Why Zambia’s New Leader Urgently Needs an IMF Loan
(Bloomberg) -- Zambia in November became the first African country to default on foreign debt during the coronavirus pandemic. At the time, it was discussing new financing with the International Monetary Fund, which hadn’t extended a loan to the nation since 2008. Presidential elections held on Aug. 12 complicated the talks because the IMF couldn’t be sure who it would be dealing with. Now Zambia has a new leader, who wants to pin down funding as quickly as possible.
1. Why is the country so cash-strapped?
The Patriotic Front party, which took power in 2011, embarked on a spending spree, building thousands of miles of new roads, airports and rural healthcare facilities. In the process, it amassed $13 billion of foreign debt. The government’s ability to meet its obligations was eroded because it discouraged investment with attempts to extract more revenue from the mining industry, the bedrock of the economy. The pandemic made the situation worse, with gross domestic product contracting 3% in 2020.
2. How did the crisis impact on the elections?
Opposition leader and businessman Hakainde Hichilema, who failed in five previous attempts to secure the presidency, beat incumbent Edgar Lungu by a landslide. His victory was widely seen as a backlash against surging inflation and falling living standards. Hichilema is targeting an economic growth rate of more than 10% within five years, mainly by expanding the mining, agriculture, construction and manufacturing industries. He’s also pledged to attract new investment by ensuring government policy is stable and predictable.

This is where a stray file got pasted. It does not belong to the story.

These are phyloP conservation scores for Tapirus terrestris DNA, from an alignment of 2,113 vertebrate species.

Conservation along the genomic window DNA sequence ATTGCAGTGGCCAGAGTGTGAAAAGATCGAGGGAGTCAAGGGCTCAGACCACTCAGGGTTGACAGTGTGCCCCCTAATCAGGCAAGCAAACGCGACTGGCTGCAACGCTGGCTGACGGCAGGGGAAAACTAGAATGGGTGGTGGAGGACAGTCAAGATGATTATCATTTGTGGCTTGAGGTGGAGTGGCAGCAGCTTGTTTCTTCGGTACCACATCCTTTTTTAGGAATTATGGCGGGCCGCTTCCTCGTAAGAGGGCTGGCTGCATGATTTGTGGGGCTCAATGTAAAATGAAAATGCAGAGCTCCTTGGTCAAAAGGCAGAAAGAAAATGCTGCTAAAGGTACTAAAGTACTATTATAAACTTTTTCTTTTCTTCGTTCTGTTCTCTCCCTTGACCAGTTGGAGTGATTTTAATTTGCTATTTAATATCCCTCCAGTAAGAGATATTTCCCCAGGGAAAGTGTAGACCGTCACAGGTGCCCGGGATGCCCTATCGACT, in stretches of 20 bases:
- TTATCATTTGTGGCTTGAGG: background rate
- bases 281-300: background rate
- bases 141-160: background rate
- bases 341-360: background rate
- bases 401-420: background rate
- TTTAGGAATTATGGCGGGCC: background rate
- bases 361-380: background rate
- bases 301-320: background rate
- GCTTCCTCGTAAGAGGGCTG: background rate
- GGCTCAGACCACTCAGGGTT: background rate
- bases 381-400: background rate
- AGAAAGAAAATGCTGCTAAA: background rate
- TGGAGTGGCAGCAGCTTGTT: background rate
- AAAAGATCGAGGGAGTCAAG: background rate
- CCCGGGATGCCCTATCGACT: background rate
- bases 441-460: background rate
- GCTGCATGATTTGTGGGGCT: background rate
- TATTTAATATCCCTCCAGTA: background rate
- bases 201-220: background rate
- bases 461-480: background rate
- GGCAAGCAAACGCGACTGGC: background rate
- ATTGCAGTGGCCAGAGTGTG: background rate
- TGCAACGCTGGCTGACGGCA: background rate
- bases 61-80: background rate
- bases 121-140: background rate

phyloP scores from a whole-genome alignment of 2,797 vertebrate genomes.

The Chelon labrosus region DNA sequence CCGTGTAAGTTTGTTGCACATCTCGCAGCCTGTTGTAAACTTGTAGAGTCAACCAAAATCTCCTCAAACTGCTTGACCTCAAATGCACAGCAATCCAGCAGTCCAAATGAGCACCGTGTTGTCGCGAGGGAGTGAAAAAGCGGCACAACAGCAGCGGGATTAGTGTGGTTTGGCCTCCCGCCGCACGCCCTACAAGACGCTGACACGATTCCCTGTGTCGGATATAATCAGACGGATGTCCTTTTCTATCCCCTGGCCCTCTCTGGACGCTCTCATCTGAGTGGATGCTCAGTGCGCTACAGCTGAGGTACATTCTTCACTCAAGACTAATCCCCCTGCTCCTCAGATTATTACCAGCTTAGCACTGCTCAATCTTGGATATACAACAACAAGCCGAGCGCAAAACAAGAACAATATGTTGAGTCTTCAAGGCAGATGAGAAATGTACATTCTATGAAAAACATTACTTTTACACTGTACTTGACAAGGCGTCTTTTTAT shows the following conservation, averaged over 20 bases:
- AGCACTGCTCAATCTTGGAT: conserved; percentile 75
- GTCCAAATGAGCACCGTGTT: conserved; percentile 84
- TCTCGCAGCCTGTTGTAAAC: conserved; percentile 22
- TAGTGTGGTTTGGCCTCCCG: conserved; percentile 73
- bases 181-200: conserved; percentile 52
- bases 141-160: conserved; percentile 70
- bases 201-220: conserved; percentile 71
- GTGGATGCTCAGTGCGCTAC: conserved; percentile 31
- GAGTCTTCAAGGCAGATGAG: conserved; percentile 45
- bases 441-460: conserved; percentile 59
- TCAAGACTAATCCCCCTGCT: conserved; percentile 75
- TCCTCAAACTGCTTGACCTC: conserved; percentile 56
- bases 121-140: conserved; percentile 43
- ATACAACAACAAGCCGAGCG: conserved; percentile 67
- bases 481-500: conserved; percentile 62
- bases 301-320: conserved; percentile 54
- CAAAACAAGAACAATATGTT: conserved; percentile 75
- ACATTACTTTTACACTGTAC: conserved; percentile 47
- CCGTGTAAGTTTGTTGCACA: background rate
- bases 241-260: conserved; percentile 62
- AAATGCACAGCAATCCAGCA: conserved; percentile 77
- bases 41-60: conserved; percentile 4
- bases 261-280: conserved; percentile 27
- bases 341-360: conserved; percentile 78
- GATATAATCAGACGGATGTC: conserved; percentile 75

3. What does Hichilema want from the IMF?
He has said officials will immediately resume negotiations with the Washington-based lender and that he hopes to secure an extended-credit facility by the time of its 2022 Spring Meetings. He hasn’t specified how much money will be sought. Zambia can access about $1.3 billion. The president-elect also envisages simultaneous talks with foreign creditors, with a view to restructuring the nation’s debt. Lungu’s administration wanted as much as $12.7 billion of foreign debt to be restructured. The government will be transparent with creditors and is committed to repairing its reputation and raising creditworthiness, according to Hichilema.
4. What is the IMF’s view?
It has expressed willingness to help Zambia, but a loan is contingent on the government implementing several reforms. Those are likely to include scrapping or cutting fuel and farming subsidies -- two key sticking points in the talks so far. The IMF is also likely to pressure the government to adhere to fiscal targets, including reining in a budget deficit that reached 14.4% of GDP in 2020.
5. How confident are investors of a deal being struck?
Zambia’s Eurobonds and currency surged after Hichilema clinched his runaway election win, an indication that investors expect him to improve the country’s international standing, tame runaway debt and secure the long-sought IMF loan.
7. Does Zambia have options other than the IMF?
Its debt default will preclude it from tapping loans from multilateral lenders and other options are limited. One potential source of funding could be China, which is already one of the country’s largest creditors. It previously agreed to defer interest payments on loans to Zambia and delay principal repayments, but it hasn’t recently indicated any willingness to provide new money.
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